DSCF1433At the last two games I covered, a referee walked up to chat while I was standing at the end of the court taking pictures. This never happens when I write about college games. Sometimes it would require the public-address system. Referees are not often cheered. They operate in hostile environments. I guess a guy with a camera is someone he feels he can trust. It’s a tough job. The ref never gets to play to the crowd. Showman refs — the late Lou Bello comes to mind — are now rustic memories. These guys would prefer to be invisible, but it’s just not possible.

When I’m taking notes and tweeting the score during timeouts, the forest is often difficult to separate from the trees.

A little clarity occasionally slips through.

Here’s what I wrote about Tuesday night’s games:

(Graphic courtesy of Meredith Pritchard)

(Graphic courtesy of Meredith Pritchard)

(Jennifer Skutelsky cover design)

(Jennifer Skutelsky cover design)

I’m moving along. Crazy of Natural Causes is on sale now. Forgive Us Our Trespasses will be out early next year. I’m, oh, two thirds of the way through a first draft of Cowboys Come Home, a modern western set in Texas after the end of World War II. The first two novels, The Intangibles and The Audacity of Dope, are also available, along with the relics of my non-fiction years.

Examine my books here:


About Monte

For 20 seasons, I mostly wrote about NASCAR. I'm still paying attention, but I'm spending more of my time these days writing novels and songs. I try to blog regularly on whatever happens to strike my fancy.
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6 Responses to The Anthem, Gym Kids, Refs … the Usual

  1. Mike Paz says:

    Hey, Monte: I’m with ya…our anthem should be sung as hymn–NOT like a blind audition for The Voice”…and I’ve heard the phrase: “O’er the land of the Free” being changed to: “FOR” the land of the Free”; plus I have heard similar revisions to other parts of it. Look, if one can’t sing the lyrics and the musical talent it requires–JUST DON’T TRY TO SING IT. Correct me, if I’m wrong, Monte–I believe the anthem requires a vocal range of five octaves; attempting to sing it with less, an embarrassing failure is a certainty. Not every crowd will bail you out…in fact, booing will most likely be the response!!!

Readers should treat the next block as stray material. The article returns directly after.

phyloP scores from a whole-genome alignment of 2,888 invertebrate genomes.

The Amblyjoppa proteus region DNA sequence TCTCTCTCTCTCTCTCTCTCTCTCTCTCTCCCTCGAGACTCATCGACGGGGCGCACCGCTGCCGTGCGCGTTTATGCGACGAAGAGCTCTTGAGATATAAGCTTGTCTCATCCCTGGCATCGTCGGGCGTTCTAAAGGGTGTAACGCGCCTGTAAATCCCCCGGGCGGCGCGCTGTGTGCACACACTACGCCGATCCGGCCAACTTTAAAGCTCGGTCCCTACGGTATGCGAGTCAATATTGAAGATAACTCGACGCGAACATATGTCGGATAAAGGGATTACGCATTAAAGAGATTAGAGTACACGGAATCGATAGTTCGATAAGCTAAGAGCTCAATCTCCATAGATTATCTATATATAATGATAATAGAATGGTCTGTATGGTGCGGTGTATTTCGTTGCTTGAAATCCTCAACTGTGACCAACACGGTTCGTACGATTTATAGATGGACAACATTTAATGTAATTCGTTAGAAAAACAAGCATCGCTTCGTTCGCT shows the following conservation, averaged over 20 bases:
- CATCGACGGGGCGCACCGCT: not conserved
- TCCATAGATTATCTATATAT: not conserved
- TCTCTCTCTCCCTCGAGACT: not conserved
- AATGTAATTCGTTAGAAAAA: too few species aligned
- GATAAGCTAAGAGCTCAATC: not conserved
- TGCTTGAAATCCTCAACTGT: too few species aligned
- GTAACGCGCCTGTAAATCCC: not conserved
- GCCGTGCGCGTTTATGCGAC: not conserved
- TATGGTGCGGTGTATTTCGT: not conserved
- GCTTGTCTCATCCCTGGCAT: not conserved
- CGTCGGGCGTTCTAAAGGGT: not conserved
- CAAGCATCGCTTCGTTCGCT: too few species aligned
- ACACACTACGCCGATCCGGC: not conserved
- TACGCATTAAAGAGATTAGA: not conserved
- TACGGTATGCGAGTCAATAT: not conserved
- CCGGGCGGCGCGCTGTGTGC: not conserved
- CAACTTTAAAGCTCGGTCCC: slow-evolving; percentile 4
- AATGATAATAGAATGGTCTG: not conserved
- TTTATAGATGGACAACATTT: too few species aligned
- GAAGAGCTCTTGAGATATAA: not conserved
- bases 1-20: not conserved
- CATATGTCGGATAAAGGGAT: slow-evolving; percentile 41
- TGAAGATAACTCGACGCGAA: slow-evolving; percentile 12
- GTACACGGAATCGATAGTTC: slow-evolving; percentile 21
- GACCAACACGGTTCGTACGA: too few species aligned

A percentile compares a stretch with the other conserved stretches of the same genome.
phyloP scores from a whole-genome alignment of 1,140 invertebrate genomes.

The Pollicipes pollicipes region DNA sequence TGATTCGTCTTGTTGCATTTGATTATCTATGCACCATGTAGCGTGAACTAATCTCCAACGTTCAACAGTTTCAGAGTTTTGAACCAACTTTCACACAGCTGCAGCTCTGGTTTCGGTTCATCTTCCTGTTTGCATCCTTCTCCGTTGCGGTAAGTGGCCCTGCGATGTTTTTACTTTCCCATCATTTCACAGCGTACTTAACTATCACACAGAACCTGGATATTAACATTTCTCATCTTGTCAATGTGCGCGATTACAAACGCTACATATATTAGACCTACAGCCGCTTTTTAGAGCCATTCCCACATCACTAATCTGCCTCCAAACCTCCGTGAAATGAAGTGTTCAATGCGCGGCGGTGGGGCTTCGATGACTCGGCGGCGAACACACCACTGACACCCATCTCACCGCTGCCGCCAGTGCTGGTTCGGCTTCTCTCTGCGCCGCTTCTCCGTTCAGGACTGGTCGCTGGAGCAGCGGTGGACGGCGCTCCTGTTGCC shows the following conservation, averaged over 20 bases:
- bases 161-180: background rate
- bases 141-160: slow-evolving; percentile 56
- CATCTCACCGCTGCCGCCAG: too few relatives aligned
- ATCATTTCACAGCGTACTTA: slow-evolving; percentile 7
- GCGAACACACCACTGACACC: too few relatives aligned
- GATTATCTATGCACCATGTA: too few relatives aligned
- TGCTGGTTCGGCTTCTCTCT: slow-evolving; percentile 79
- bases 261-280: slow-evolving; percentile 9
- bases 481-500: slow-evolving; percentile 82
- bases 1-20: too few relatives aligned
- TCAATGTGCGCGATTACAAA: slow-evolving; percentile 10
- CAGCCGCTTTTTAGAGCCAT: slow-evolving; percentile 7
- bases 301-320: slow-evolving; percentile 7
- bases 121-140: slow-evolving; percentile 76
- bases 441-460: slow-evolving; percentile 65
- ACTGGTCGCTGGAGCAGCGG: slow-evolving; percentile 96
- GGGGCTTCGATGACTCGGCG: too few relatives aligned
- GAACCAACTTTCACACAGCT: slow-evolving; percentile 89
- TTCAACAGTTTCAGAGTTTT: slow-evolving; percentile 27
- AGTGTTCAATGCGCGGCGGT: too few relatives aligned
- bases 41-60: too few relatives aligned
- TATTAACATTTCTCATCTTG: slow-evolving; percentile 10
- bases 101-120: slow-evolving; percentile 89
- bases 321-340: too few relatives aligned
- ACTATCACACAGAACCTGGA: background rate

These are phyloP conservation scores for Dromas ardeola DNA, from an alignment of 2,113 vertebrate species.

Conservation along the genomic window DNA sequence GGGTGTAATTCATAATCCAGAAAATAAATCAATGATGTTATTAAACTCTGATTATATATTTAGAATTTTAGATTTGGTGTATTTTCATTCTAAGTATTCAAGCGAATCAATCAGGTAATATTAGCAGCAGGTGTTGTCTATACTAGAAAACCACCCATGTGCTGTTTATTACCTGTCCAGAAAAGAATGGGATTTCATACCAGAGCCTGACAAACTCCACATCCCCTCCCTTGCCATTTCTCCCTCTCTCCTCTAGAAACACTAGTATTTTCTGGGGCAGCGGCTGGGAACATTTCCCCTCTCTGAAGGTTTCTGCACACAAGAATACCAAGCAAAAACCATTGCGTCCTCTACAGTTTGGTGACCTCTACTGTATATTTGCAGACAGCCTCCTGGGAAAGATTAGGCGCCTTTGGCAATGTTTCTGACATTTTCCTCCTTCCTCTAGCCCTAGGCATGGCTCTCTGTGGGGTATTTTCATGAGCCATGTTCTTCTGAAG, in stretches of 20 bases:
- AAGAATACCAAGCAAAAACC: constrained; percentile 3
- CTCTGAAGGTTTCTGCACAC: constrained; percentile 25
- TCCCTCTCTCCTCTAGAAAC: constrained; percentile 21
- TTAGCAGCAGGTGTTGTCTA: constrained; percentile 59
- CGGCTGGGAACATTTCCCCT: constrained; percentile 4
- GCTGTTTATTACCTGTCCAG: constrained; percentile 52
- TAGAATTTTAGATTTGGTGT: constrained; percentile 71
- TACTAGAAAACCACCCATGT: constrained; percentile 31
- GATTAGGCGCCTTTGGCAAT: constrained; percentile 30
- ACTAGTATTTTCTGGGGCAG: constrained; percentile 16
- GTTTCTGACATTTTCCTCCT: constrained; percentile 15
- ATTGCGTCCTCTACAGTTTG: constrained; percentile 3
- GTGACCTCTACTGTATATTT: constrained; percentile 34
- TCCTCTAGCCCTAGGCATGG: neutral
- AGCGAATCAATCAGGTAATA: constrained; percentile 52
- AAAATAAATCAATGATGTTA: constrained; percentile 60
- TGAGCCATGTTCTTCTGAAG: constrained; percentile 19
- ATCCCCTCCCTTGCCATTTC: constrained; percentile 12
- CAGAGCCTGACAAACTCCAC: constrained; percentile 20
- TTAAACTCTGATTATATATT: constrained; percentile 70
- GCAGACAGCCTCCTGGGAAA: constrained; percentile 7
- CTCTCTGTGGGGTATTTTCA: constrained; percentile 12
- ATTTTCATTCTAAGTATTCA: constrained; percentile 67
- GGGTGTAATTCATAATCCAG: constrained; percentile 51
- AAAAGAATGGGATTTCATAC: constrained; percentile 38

2. Dave Ongie says:

    I was on the baseline shooting photos last night when a timeout was called, sending a silver-haired referee ambling over in my direction. After taking turns displeasing the fans on either side of the gymnasium with his previous two calls before the TO, I guess he figured the baseline was the only place he could go for some peace and quiet. Being a man without a country, so to speak, he walked up to me, smiled a thin smile and said, “Some nights this can be a lonesome way to make a buck.”
    Hope you have a great Christmas, Monte. As always, I greatly appreciate reading your writing in all its forms.

  3. Monte says:

    You, too, Dave. Miss seeing all my Tri-City pals.

  4. Monte says:

    Good to hear from you, Mike. Many versions of the anthem sound as if the singer is oblivious to the words he or she is singing.

  5. Bob Franks says:

    After looking at the pictures, I have to ask. Don’t white girls play basketball down there any more?

  6. Monte says:

    That was misleading, I think. As a general rule, I think, girls’ teams have more white players than boys.
    The reason most basketball players are black is that most basketball players are black. Go to a YMCA. Or a public court.
    On the other hand, baseball in the area is overwhelmingly white in composition. Same reason. More and more, the kids who play baseball are white.
    It reminds me of the time I saw the comic Jackie Mason, who wondered why no one complains that there aren’t enough Jewish calf ropers.
    As long as there is equal opportunity, people should be free to do what they want.

Comments are closed.